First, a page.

**28.4.1 User and System Connections
NetworkManager knows two types of connections: user and system connections. User connections are connections that become available to NetworkManager when the first user logs in. Any required credentials are asked from the user and when the user logs out, the connections are disconnected and removed from NetworkManager. Connections that are defined as system connections can be shared by all users and are made available right after NetworkManager is started—before any users log in. In case of system connections, all credentials must be provided at the time the connection is created. Such system connections can be used to automatically connect to networks that require authorization. For information on how to configure user or system connections with NetworkManager, refer to Section 28.3, “Configuring Network Connections”.
I used a Realtek USB Wifi to set up the laptop as the Broadcom is not on the OpenSUSE 15 default install image - then I changed the mac address in the wifi definition that was the Realtek USB (wlan0) (that I used to run the add Packman repo and to do the zypper up) to the Broadcom (wlan1) mac address. This had always worked in the past - but this is a different Broadcom model than the HP laptops that this had worked on.
I have returned the laptop to the owner but I can have her allow me to teamviewer in to look at it. She is fine with my Rube Goldberg fix right now as all is working
You can try inspecting all the journal entries related to the network service, the following displays all such entries during your current boot
journalctl -u network.service -b
You can also try displaying all the errors during your current boot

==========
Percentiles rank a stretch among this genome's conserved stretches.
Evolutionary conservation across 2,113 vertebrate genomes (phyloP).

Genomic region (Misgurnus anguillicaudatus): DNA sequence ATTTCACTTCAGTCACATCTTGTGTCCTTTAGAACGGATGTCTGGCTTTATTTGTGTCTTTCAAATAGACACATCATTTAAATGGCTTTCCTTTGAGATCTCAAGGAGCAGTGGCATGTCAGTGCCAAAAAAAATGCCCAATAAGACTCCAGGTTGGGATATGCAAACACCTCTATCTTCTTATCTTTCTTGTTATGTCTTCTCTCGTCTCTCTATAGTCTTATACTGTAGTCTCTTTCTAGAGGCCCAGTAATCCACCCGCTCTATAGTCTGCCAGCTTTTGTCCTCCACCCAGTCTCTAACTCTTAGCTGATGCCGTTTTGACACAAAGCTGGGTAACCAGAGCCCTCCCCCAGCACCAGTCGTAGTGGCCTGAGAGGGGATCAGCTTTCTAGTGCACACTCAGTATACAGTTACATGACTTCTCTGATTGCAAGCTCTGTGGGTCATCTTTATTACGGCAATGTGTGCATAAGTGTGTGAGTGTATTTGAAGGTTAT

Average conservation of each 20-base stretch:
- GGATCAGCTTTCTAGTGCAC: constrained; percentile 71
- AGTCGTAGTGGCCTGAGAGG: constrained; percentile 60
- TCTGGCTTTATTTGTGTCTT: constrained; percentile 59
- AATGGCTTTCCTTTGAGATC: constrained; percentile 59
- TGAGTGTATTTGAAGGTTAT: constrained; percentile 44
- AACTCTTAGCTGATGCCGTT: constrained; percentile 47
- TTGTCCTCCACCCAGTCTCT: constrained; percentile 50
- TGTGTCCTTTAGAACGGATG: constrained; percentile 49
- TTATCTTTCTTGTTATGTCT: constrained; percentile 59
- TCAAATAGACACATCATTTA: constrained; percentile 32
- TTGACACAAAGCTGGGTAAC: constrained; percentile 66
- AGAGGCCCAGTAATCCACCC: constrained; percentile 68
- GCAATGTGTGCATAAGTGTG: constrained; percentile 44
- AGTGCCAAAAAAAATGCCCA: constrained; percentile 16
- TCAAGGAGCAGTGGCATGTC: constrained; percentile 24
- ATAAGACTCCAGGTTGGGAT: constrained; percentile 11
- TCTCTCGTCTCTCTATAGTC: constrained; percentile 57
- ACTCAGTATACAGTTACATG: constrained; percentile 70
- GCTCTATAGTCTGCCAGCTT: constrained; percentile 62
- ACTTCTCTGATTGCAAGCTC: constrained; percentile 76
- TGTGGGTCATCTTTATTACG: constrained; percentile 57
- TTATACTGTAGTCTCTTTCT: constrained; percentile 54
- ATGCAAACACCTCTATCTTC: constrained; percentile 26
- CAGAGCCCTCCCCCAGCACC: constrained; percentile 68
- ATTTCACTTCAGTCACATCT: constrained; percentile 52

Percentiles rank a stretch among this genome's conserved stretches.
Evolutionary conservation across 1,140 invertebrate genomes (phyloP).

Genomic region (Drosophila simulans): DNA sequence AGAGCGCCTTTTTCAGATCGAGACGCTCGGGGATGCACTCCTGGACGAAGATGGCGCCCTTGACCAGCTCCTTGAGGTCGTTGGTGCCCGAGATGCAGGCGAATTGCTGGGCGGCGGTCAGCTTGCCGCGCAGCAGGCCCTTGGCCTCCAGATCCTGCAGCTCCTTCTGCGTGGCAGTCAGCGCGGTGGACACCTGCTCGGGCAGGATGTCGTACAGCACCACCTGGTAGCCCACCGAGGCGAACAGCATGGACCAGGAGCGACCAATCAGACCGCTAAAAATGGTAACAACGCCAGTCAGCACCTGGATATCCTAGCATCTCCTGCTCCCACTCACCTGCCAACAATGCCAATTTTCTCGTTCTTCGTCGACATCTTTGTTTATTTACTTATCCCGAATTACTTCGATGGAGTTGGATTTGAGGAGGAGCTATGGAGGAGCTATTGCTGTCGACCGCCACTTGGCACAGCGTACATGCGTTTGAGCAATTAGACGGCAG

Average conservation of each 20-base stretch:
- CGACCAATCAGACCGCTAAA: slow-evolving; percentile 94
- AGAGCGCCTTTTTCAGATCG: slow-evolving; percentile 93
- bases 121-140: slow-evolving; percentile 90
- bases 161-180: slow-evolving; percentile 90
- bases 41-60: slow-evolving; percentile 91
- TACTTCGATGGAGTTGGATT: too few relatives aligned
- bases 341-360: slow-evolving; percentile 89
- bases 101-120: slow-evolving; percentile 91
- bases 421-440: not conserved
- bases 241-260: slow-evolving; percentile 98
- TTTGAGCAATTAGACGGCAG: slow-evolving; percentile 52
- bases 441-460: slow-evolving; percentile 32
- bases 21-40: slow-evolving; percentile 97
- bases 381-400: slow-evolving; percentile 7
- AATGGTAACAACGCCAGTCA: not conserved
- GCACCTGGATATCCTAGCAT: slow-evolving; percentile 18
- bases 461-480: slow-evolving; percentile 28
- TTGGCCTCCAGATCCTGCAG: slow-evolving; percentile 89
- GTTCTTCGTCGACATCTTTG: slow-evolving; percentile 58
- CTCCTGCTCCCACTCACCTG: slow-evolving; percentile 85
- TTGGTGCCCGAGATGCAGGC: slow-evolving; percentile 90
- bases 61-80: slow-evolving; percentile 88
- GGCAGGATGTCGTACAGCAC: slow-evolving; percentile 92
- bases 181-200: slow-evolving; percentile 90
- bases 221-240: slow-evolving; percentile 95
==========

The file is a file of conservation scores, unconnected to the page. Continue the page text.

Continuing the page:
journalctl -p err -b
I’d also suggest that you set up your wireless connections <not> as system connections if that’s what you’ve been doing.
When set up as a system connection, the connection is made very early in the boot process (before multi-user.target is achieved), if set up as individual User connections, the connection isn’t made until after your User logs in (ie after graphical.target is achieved) so if there is a timing problem, that will likely be fixed.
You <shouldn’t> have problems with system connections but if they’re made when the Network Manager service is first started, that is practically after and might be as the network service itself is being started. It could result in a vert brief race condition where basic networking hasn’t yet completed its started before the wireless connection is made.
I suspect it is a race condition as this laptop has a slow 5400 rpm drive - all others have a fast SSD drive. It also has a very slow Centrino processor - the others have Core 2 Duo or better. I also see ntp spinning to connect and clamd with it spinning to connect on bootup - they both give up at about 45 seconds and the GUI appears at that time.